A PROGRESS report from International Risk Management Services commissioned by the Irish Department of Public Enterprise chides Iarnród éireann for not moving quickly enough to implement changes to improve safety. While the dire predictions of a report by the same consultants published in November 1998 (RG 12.98 p825) have not come true, IRMS says only four of the 33 defects which it detailed previously have been fully rectified. The consultants acknowledge that IE has done a great deal to reduce risks in the last year, but find that ’a number of further unreasonable risks have been identified which require to be addressed and mitigated immediately.’

Among the problems cited were: no follow-up examination of some serious defects identified in the earlier audit, a section of track where decayed and splitting timber sleepers threatened a derailment, and a branch line with ’abysmal ballast conditions’. The report also criticises delay in implementing mini-CTC, allowing ’potentially unsafe conditions to arise’, poor fire safety in key equipment rooms and no single person in charge of fire safety, no progress in introducing safety bays at level crossings, and gangers patrolling the track who ’continue never to file a weekly report’.

The consultants also raise questions about the laying of 1800 km of optic fibre cables along the IE network. The cable had been laid too close to the track in places, damaging the stability of embankments and cuttings.

IE is now one year into a Iú430m safety investment programme stretching to 2003, triggered by the previous report. Around Iú100m has been spent so far, and IE says Iú204m is being spent on track and track maintenance, with level crossings receiving Iú88m, structures Iú32m and safety management systems Iú51m. This will go some way towards rectifying the problems of long-term neglect which have plagued IE for years.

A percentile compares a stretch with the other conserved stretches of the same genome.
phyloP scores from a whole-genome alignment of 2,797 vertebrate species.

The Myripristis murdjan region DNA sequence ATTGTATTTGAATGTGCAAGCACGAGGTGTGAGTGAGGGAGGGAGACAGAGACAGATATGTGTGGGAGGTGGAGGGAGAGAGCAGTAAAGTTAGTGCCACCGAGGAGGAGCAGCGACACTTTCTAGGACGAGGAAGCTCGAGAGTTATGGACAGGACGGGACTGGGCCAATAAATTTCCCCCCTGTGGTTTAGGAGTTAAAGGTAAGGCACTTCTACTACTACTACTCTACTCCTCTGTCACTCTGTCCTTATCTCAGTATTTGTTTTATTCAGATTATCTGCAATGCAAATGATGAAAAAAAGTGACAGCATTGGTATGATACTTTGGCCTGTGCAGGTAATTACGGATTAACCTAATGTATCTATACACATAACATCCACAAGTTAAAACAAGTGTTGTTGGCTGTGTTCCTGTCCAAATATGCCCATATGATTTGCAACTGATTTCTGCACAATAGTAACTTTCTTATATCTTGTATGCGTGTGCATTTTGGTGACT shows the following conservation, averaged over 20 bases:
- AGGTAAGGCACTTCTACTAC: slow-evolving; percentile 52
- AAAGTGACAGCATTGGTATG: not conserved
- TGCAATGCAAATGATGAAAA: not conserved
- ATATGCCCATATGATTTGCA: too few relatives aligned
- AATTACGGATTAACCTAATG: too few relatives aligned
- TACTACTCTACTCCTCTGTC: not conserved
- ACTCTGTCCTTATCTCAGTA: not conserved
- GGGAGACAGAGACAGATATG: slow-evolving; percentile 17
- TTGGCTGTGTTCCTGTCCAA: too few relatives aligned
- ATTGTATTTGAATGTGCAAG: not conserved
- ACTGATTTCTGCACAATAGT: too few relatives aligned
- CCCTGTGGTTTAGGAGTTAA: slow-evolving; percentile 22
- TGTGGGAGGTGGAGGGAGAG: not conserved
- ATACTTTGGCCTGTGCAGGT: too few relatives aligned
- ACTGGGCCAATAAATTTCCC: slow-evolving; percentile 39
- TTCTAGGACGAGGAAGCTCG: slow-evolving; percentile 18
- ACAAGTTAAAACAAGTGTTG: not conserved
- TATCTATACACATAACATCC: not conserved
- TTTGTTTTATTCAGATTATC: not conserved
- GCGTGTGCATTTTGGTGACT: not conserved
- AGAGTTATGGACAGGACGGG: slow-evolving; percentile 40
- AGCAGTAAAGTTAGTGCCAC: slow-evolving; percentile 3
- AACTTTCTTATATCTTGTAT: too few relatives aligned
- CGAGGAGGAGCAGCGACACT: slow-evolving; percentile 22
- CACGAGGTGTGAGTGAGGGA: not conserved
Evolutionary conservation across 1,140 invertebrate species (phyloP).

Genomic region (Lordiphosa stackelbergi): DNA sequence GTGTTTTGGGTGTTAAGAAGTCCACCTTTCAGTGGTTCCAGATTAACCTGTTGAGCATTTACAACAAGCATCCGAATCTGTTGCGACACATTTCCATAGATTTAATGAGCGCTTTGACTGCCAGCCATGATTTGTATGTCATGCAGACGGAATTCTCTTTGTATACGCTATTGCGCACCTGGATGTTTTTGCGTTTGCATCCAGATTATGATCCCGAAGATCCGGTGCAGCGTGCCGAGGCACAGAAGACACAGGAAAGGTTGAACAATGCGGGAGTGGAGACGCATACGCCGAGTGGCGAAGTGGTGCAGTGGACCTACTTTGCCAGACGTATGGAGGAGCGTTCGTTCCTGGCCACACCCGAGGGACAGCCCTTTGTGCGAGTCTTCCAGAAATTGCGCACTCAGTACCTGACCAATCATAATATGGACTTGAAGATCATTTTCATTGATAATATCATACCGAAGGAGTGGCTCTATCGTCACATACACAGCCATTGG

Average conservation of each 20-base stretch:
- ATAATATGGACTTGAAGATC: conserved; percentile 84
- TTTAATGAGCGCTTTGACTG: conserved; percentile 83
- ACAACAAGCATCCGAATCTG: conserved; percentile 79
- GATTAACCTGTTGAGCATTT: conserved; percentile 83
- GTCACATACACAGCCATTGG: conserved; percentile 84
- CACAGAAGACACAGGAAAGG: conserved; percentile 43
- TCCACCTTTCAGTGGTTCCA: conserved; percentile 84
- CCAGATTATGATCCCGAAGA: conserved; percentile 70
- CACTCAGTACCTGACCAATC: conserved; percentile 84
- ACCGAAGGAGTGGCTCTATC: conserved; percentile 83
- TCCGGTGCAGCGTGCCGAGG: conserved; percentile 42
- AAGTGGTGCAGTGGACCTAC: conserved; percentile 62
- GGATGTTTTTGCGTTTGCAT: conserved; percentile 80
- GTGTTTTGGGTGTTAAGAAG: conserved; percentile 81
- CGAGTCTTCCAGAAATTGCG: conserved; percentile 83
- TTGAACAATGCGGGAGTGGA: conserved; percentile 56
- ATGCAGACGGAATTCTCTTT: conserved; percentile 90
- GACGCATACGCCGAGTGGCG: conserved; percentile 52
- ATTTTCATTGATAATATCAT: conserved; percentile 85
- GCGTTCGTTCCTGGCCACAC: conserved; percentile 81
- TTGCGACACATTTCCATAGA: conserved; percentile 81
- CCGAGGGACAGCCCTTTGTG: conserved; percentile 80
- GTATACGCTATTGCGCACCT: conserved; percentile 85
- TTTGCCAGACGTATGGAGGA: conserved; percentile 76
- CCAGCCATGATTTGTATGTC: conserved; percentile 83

Publication of the report was overshadowed by the resignation on March 6 of Brian Joyce, Chairman of transport holding company CIE for the past five years. He said he was quitting not because of the safety report but in protest against interference in the day-to-day running of the company by Public Enterprise Minister Mary O’Rourke. A major row ensued, much of it centred on the costs of Luas, Dublin’s planned light rail project, which Joyce said may cost four to five times the original estimate but would only carry 10% of peak-hour passengers into the city centre. The huge cost increase stems partly from plans to put sections of the route in tunnel rather than on street.

HIE planned to begin limited services on the DART extension to Greystones by the end of March, with full services to Malahide and Greystones starting during the summer when the first 10 of 26 new EMU cars are available. Meanwhile IE is tendering for two complete trainsets for Dublin - Cork inter-city services.